The therapeutic efficacy of both 90Y and 131I declined with increasing tumor burden. In treating tumors with radii less than 2.0 cm, 131I targeting was more efficacious than 90Y targeting. 90Y yielded a broader distribution of tumor absorbed doses, with the minimum 54.1% lower than the average dose; for 131I, the minimum absorbed dose was 33.3% lower than the average. The absorbed dose to normal lungs was reduced when the tumors were distributed on the lung surface. For surface tumors, the reductions in normal-lung absorbed dose were greater for 90Y than for 131I, but 131I continued to provide a greater therapeutic ratio across different tumor burdens and sizes.
Monte Carlo–based dosimetry was performed to compare the therapeutic potential of 90Y and 131I targeting of lung metastases in NHL patients. 131I provided a therapeutic advantage over 90Y, especially in tumors with radii less than 2.0 cm and at lower tumor burdens. For both 90Y- and 131I-labeled antibodies, treatment is more efficacious when applied to metastatic NHL cases with lower tumor burdens. 131I has advantages over 90Y in treating smaller lung metastases.
non-Hodgkin's lymphoma; pulmonary metastases; dosimetry; Monte Carlo; 90Y; 131I
Radioimmunotherapy (RIT) has been used to treat relapsed/refractory CD20+ Non-Hodgkin lymphoma (NHL). Myeloablative anti-CD20 RIT followed by autologous stem cell infusion (ASCT) enables high radiation doses to lymphoma sites. We performed a phase I/II trial to assess feasibility and survival.
Twenty-three patients with relapsed/refractory NHL without complete remission (CR) to salvage chemotherapy were enrolled to evaluate RIT with Iodine-131 labelled rituximab (131I-rituximab) in a myeloablative setting. Biodistribution and dosimetric studies were performed to determine 131I activity required to induce a total body dose of 21-27Gy to critical organs. In 6/23 patients RIT was combined with high-dose chemotherapy. 8/23 patients received a sequential high-dose chemotherapy with a second ASCT. The median follow-up is 9.5 years.
6.956-19.425GBq of 131I was delivered to achieve the limiting organ dose to lungs or kidneys. No grade III/IV non-hematologic toxicity was seen with RIT alone. Significant grade III/IV toxicity (mucositis, fever, infection, one therapy related death) was observed in patients treated with RIT combined with high-dose chemotherapy. The overall response rate was 87% (64% CR). The median progression-free (PFS) and overall survival (OS) is 47.5 and 101.5 months. An international prognostic index score >1 was predictive for OS.
Myeloablative RIT with 131I-rituximab followed by ASCT is feasible, well-tolerated and effective in high risk CD20+ NHL. Combination of RIT and high-dose chemotherapy increased toxicity significantly. Long-term results for PFS and OS are encouraging.
Non-Hodgkin lymphoma; Radioimmunotherapy; CD20; High-dose chemotherapy; Autologous stem cell transplantation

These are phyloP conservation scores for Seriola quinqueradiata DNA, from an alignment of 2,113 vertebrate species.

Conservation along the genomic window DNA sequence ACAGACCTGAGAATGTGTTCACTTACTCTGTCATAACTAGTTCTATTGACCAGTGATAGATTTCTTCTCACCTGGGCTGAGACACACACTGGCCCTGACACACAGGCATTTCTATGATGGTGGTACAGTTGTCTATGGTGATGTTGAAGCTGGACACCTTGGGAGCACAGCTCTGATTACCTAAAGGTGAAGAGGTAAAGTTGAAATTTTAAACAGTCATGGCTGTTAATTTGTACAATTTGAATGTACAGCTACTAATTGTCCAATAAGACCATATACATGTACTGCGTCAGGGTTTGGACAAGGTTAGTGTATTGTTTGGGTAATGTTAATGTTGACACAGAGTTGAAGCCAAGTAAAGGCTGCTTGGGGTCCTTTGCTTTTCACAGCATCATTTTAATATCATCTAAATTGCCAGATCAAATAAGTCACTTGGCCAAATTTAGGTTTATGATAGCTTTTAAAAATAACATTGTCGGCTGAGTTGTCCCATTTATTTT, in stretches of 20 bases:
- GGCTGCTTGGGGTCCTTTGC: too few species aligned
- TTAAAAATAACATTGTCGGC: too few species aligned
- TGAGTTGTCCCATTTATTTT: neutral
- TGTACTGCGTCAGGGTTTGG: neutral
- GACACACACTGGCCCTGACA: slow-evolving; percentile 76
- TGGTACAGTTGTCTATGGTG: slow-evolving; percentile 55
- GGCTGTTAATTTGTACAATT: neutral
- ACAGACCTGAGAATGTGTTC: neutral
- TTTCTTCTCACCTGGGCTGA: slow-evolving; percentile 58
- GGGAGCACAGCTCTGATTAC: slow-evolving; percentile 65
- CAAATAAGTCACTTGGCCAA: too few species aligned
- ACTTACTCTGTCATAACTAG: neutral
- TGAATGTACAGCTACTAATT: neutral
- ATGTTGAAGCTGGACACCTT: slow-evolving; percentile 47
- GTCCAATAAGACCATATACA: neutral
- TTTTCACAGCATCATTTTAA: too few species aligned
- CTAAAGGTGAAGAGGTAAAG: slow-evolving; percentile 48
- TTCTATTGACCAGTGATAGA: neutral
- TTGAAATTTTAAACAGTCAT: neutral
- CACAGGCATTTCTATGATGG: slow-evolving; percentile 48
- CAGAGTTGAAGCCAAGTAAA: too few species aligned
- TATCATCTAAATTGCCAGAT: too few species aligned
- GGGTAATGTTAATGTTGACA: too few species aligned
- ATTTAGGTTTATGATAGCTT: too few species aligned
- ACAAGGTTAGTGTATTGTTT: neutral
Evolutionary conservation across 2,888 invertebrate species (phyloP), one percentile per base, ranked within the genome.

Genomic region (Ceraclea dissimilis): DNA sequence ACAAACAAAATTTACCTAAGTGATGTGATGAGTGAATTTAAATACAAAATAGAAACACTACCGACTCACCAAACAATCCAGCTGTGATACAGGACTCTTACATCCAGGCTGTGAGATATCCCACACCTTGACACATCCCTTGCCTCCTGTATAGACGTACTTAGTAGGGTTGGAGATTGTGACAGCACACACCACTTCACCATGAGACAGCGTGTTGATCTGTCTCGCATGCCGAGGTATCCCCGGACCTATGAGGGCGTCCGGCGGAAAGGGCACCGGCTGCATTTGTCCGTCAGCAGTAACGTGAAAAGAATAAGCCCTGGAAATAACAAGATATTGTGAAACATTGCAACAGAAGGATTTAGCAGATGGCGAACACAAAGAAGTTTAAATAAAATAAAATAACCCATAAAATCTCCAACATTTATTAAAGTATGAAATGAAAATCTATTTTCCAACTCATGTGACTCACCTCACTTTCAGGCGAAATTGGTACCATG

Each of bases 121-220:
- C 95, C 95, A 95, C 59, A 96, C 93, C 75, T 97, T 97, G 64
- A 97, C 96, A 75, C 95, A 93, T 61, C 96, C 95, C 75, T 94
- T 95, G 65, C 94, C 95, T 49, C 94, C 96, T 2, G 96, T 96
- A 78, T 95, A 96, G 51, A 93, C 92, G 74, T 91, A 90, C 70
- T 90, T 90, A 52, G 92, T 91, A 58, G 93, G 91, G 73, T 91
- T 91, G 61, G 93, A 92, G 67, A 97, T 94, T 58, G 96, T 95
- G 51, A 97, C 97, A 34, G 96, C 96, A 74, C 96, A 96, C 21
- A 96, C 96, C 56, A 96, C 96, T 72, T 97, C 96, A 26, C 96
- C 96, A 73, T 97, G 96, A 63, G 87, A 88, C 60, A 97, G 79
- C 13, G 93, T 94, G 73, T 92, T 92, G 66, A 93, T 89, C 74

Several studies have indicated that radioimmunotherapy is an effective and clinically relevant complementary therapeutic approach for patients with B-cell non-Hodgkin’s lymphoma (NHL) and may convert partial to complete response when given as consolidation after induction chemotherapy. Yttrium-90(90Y)-ibritumomab tiuxetan (90Y-IT, Zevalin®, Y2B8) has documented efficacy for both indolent and aggressive NHL. Patients considered eligible for 90Y-IT treatment should satisfy several screening criteria. A recently completed randomized study for patients with follicular lymphoma has demonstrated that 90Y-ibritumomab consolidation also produced a marked prolongation of the median time to progression from 13.5 to 37 months, while partial responders seem to derive relatively more benefit. Other published and ongoing studies explore a similar use for patients with aggressive lymphoma. Studies are comparing the use of 90Y-IT consolidation with the anti-CD20 antibody rituximab maintenance, which is also gaining acceptance. In conclusion, the documented benefit of radioimmunotherapy should be viewed in the context of the goals of treatment and the changing standards of care for lymphoma.
radioimmunotherapy; 90Y-ibritumomab tiuxetan; follicular lymphoma; consolidation
After nearly three decades with little change in the treatment for B-cell non-Hodgkin’s lymphoma, the addition of immunotherapy has had a profound effect on the treatment of this group of diseases. A more subtle addition to the armentarium has been the radiolabeled monoclonal antibodies, 90yttrium ibritumomab tiuxetan and 131iodine tositumomab. Unfortunately these drugs have been underutilized. This is, in part, because of the need for coordination between specialties, concern about long-term effects, possible limitations on the tolerance of subsequent therapies and, in part, because of reimbursement factors. In this review, the studies in relapsed and refractory disease are discussed and the very promising results reported from phase II studies using radioimmunotherapy as first-line. Potential mechanisms of resistance to monoclonal antibodies are postulated based on alterations in cell signaling pathways that have been observed in lymphoma cell lines resistant to rituximab. It is anticipated that as mechanisms of resistance are better understood for both unlabeled and labeled monoclonal antibodies, biomarkers will not only predict their efficacy but also lead to the development of therapies to overcome resistance.
immunotherapy; radioimmunotherapy; ibritumomab; zevalin; non-Hodgkin lymphoma